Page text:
Companies seek allies in academia |  Business

Companies seek allies in academia | Business

Union make force. And there is a recent example of this: the collaboration between universities and companies that in this pandemic allowed the development of a vaccine against covid-19 in record time. The health crisis put to the test the reaction and communication capacity between companies and research centers, whose ties were intertwined with the same goal: to save millions of lives. It will not be the last time that an exercise of this nature is seen. In the fight against climate change and the search for new energy solutions, the ideas and ingenuity of both sides once again converge. Because if something has become clear in the last three years, it is that research and the latest innovations are not only in the hands of educational centers, but also in private companies.

“Research is no longer done as before,” said Joana Frontela, head of the Cepsa Research Center, during a meeting organized by Retina. Now, says the expert, different profiles are involved in all the steps of the process so that they contribute their knowledge in each of the stages. “We integrated the legal part, the business part…because everyone has to play certain chips in the game. Research projects are no longer 100% focused on experiments. Now we have to include all the actors who are going to give their opinion and condition the project, ”Frontela argued during her participation in the event entitled Research and science to accelerate the energy transitionwhich had the collaboration of Cepsa.

This requires an even closer link with universities and public institutions because they are the ones that provide a large part of the profiles required by large companies. “We work with the academy, with the CSIC [Consejo Superior de Investigaciones Científicas] and with other technology centers to develop some stages of the research project. They have a expertise for many years and in many disciplines”, said Frontela. “We establish collaboration contracts or direct theses, we receive students from the universities who provide us with this fundamental knowledge and the freshness of the young people who join our research projects,” said the representative of the Cepsa Research Center, who has become one of the key pieces for the future of the company.

“We are the company’s engine of innovation,” he said at the meeting, which was directed by Jaime García Cantero, director of Retina. His projects are focusing on the development of new energy technologies that will help society make the leap towards a more sustainable future. “We have projects to reduce CO₂, to produce e-fuels [combustibles verdes o sintéticos], hydrogen, biofuels and advanced fuels. These projects that we used to touch a bit on the side are well integrated and we dedicate 70% of the research effort because it is the path. The company is firmly committed”, added Frontela. The challenge is for all these innovations to reach the majority of society and thus give a strong boost to sustainability. “There are technologies that are already known, what you have to do is optimize them and make their price reasonable so that everyone has access to them,” Enrique Sastre, director of the CSIC’s Institute of Catalysis and Petrochemicals, commented at the same event. .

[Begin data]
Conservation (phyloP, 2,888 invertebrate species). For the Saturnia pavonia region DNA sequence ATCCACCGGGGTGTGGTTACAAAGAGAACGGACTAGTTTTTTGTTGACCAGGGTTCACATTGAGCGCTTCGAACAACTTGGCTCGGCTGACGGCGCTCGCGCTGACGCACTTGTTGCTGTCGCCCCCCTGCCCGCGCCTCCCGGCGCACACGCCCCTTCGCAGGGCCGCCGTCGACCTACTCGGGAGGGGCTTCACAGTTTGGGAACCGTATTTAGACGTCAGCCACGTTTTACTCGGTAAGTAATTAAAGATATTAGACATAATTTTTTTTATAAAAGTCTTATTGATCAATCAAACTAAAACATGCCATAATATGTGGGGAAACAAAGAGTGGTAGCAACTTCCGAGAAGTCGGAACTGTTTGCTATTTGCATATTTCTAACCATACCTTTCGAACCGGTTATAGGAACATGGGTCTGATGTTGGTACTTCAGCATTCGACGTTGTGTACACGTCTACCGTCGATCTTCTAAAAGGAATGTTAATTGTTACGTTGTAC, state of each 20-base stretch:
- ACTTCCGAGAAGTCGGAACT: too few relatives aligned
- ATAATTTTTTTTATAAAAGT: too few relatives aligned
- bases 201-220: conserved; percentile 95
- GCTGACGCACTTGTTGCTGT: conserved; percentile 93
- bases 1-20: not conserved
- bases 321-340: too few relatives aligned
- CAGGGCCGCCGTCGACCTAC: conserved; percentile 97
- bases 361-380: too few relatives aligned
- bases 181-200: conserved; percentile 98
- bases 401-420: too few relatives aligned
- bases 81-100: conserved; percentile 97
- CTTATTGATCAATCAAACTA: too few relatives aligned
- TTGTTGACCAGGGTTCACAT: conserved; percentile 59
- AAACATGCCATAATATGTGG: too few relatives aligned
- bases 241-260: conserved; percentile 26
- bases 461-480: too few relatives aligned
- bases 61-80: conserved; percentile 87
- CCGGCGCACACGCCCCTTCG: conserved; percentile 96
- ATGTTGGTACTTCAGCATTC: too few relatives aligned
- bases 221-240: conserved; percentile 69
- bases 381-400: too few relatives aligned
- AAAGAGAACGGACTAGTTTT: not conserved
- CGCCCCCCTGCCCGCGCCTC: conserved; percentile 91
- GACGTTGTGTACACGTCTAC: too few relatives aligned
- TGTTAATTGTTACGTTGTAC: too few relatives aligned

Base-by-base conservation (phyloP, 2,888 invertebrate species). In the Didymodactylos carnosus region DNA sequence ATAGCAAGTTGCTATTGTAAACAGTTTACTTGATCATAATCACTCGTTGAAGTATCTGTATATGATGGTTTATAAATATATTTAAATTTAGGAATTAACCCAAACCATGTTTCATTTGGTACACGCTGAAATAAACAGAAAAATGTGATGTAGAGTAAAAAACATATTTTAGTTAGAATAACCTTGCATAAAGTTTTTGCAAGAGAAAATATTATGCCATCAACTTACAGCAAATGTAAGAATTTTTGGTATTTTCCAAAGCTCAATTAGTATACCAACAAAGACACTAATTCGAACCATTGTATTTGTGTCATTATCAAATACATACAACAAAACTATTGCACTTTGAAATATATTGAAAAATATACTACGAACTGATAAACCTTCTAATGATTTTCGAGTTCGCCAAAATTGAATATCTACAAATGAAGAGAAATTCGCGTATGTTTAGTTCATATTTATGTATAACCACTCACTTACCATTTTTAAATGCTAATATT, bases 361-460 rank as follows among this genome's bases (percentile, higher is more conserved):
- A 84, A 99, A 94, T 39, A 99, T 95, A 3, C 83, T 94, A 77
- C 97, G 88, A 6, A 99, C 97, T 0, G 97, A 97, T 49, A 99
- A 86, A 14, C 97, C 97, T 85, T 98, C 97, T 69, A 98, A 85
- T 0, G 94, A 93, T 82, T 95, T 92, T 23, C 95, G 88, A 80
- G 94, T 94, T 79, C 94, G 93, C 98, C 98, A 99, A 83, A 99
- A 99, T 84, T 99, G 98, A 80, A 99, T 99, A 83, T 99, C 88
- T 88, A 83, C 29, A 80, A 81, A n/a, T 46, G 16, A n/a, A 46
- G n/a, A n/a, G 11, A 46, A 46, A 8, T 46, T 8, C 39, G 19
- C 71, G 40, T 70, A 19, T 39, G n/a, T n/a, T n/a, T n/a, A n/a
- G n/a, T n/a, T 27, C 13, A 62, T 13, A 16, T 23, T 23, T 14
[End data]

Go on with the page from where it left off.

“We are at a crucial moment,” added Rosa María Martín Aranda, UNED Vice Chancellor for Research, Knowledge Transfer and Scientific Dissemination. Currently, not only do we have a closer relationship between academia and companies, but we are also in a context in which environmental challenges have great financial support thanks to Next Generation EU funds. “Investing more in science and preparing more scientists, that’s the most important thing,” she said. But the UNED expert stressed that resources must be earned. “They don’t come from heaven…, you have to work a lot.” In matters of professional training, said the university specialist, money has been a blessing for those people who, once their doctoral thesis is finished, want to continue with their research. “They can take a scholarship that allows them to go anywhere in the world to train and then return [a España]. That is the commitment of the European funds and it is marvelous because you have access to networks that are unattainable for a public university”, she asserted.

Financial support

The pandemic, Sastre added, has radically changed the conception of financing. “It has been shown that more funds had to be given for research in general. We scientists always complain that it is not enough. But it is true that there has been an increase in the budgets allocated to science”, argued the expert. This mana of resources comes at a key moment to close the gap with those areas where more is spent on science and development. Between 2014 and 2019, European companies grew on average 40% slower than their US peers and invested 40% less in research and development (R&D), according to a study by the McKinsey Global Institute.

Above all, it has been understood that investing in R&D is taking a risk, since some challenges arise whose results cannot be solved in a short term, Sastre assured. Taking the risk, however, is worth it. “Society would not be at the level it is today if we had not invested in research,” Frontela said. “Without innovation we are not going anywhere… This is a beginning,” said the Cepsa representative, who is now looking for new solutions to facilitate coexistence between fossil fuels and new technologies. “Right now we have several lines open to integrate other sources into the fuel production chain… That is perhaps our most tangible challenge,” she concluded.

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